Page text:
The Key West Agreement (1948) is here: https://cgsc.contentdm.oclc.org/digital/collection/p4013coll11/id/729/
The F-35 economic impact page is here. https://www.f35.com/f35/about/economic-impact.html
Taiwan and U.S.-China Relations
Nancy Pelosi's recent visit to Taiwan got a furious reaction from China, which held major military exercises around the island and fired ballistic missiles. These incidents highlighted a broader trend: China's military is growing in power, while the United States has been engaging more and more openly with Taiwan. Is the status quo falling apart? Are Washington and Beijing on the road to war? Can Taiwan defend itself? We spoke to Michael Swaine of the Quincy Institute about these critical questions. Swaine is among the authors of Active Denial, a recent study of U.S. defense posture in Asia. https://quincyinst.org/report/active-denial-a-roadmap-to-a-more-effective-stabilizing-and-sustainable-u-s-defense-strategy-in-asia/
Finland and Sweden's NATO Quest
In the wake of Russia's invasion of Ukraine, Finland and Sweden made a dramatic shift in their security policies, seeking membership in the North Atlantic Treaty Organization and turning away from decades of neutrality (indeed, centuries in Sweden's case). Barring further Turkish objections, their membership appears likely to go through. Does this serve U.S. interests? We spoke with Sumantra Maitra of the Center for the National Interest and the Royal Historical Society. Dr. Maitra is author of a forthcoming article on this subject for Law and Liberty and the below report at the Center for Renewing America: https://americarenewing.com/issues/nato-expansion-for-finland-and-sweden-a-dangerous-and-unnecessary-distraction-from-us-interests/
The Liberal International Order (w/ Stephen Wertheim)
We hear a lot about something called "the liberal international order." The frequent use of the term, however, is relatively recent - and the phrase itself often obscures as much as it reveals. This recording from our 2022 summer conference in Washington captures a conversation with Stephen Wertheim of the Carnegie Endowment for International Peace and its American Statecraft Program.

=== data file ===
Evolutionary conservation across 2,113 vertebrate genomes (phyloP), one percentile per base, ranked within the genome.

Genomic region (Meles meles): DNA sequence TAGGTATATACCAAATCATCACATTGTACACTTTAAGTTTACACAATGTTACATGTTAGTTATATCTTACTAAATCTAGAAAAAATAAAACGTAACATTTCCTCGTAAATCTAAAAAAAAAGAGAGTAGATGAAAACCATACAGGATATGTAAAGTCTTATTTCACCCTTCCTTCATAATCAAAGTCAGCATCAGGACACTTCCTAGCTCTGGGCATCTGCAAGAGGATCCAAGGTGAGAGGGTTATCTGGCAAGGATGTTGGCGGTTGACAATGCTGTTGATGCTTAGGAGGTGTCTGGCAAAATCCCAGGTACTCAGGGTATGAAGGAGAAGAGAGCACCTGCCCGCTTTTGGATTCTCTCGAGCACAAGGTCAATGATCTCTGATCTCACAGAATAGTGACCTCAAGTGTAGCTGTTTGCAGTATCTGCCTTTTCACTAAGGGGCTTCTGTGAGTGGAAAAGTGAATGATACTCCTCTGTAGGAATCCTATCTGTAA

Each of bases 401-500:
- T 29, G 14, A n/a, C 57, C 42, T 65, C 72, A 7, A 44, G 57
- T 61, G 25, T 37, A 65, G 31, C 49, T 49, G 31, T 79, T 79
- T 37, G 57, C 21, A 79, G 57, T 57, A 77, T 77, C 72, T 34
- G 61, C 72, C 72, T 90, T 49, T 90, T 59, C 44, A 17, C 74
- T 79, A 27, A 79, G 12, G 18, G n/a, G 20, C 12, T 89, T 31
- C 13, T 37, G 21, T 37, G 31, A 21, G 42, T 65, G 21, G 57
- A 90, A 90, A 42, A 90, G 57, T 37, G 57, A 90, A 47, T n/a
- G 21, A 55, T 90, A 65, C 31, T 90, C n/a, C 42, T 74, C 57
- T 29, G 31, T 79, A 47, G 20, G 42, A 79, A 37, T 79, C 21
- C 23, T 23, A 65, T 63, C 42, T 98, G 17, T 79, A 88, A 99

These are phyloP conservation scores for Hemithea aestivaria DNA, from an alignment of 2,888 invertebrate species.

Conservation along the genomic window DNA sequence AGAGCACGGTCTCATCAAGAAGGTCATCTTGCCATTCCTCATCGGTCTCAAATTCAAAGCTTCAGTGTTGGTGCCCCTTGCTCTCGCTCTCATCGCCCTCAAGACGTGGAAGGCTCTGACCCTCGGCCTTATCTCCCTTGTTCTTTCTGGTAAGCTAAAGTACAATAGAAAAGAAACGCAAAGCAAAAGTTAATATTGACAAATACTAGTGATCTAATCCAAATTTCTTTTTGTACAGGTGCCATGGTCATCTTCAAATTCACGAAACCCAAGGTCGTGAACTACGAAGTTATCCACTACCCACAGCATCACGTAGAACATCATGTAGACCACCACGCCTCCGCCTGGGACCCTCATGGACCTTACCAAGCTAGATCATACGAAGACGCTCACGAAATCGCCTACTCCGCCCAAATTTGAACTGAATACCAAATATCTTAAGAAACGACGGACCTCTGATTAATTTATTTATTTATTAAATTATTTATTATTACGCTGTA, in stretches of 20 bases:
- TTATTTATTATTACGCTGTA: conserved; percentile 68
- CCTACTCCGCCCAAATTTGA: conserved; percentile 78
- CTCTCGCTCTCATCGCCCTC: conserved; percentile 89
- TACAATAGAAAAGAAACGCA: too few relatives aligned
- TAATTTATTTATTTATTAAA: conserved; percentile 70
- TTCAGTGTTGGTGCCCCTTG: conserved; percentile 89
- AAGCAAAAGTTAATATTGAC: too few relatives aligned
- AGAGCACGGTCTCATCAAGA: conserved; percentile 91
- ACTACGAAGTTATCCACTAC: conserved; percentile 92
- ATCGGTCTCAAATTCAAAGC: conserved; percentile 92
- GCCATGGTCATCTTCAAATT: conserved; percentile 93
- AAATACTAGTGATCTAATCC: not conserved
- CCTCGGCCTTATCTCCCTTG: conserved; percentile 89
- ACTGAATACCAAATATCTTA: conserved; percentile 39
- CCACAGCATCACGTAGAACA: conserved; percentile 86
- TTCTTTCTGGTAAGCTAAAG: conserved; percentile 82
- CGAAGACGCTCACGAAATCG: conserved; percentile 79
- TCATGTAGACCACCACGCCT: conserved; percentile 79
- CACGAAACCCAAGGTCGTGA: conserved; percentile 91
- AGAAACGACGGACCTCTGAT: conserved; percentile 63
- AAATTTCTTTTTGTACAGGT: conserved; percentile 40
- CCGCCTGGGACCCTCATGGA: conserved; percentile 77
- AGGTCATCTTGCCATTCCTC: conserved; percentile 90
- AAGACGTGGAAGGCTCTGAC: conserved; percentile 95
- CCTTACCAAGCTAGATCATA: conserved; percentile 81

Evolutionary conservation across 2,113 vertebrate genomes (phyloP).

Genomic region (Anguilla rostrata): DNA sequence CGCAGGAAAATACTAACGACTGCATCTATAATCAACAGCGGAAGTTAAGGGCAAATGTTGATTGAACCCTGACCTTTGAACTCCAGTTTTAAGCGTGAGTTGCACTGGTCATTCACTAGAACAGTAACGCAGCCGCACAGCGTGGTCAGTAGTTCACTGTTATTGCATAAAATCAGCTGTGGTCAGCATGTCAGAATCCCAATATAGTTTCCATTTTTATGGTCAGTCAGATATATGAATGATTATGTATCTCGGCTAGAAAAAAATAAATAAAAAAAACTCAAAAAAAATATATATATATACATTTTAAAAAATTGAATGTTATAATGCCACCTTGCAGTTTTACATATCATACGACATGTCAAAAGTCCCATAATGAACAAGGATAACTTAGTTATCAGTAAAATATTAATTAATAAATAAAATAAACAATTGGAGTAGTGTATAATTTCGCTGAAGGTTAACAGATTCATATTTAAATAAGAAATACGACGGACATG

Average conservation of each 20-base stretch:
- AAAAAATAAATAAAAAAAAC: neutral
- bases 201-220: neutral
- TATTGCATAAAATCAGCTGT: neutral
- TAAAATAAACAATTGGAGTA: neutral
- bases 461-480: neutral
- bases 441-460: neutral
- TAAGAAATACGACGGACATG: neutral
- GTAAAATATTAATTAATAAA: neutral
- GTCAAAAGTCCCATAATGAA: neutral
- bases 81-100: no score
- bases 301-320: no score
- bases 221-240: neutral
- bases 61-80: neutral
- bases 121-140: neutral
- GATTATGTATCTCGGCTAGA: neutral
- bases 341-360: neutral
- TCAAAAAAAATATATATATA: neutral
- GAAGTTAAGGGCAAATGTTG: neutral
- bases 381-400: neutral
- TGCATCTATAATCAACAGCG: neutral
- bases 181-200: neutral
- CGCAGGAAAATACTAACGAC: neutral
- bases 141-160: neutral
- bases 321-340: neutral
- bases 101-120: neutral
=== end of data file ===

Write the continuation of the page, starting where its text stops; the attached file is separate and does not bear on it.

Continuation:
How does the world see America today?
The Eurasia Group Foundation (EGF) came out in June with their annual survey of international perceptions of American democracy. As the Biden administration works to restore the credibility of the United States on the world stage, we found favorable views of both the United States and American democracy are at a four-year high. The report also found favorable views of President Biden’s foreign policy decisions, including Ukraine and Afghanistan. At the same time, views of American democracy from respondents in China are at a four-year low. The report is based on nearly 5,000 survey takers in nine politically and geographically diverse countries. Respondents were asked detailed questions about the United States, its democracy, and its global influence. EGF shared its most notable findings with JQAS and discussed possible implications for US foreign policy going forward. EGF researchers Zuri Linetsky, Caroline Gray, and Lucas Robinson spoke with us.
You can find the full poll here. https://egfound.org/2022/06/modeling-democracy-democracys-promise/
You can find more information about our Marcellus Policy Fellowship, mentioned at the end as a great way to develop your foreign policy writing skills, here. Applications are currently open for the fall cohort. https://jqas.org/the-marcellus-policy-fellowship/
Assessing Biden's Middle East Policy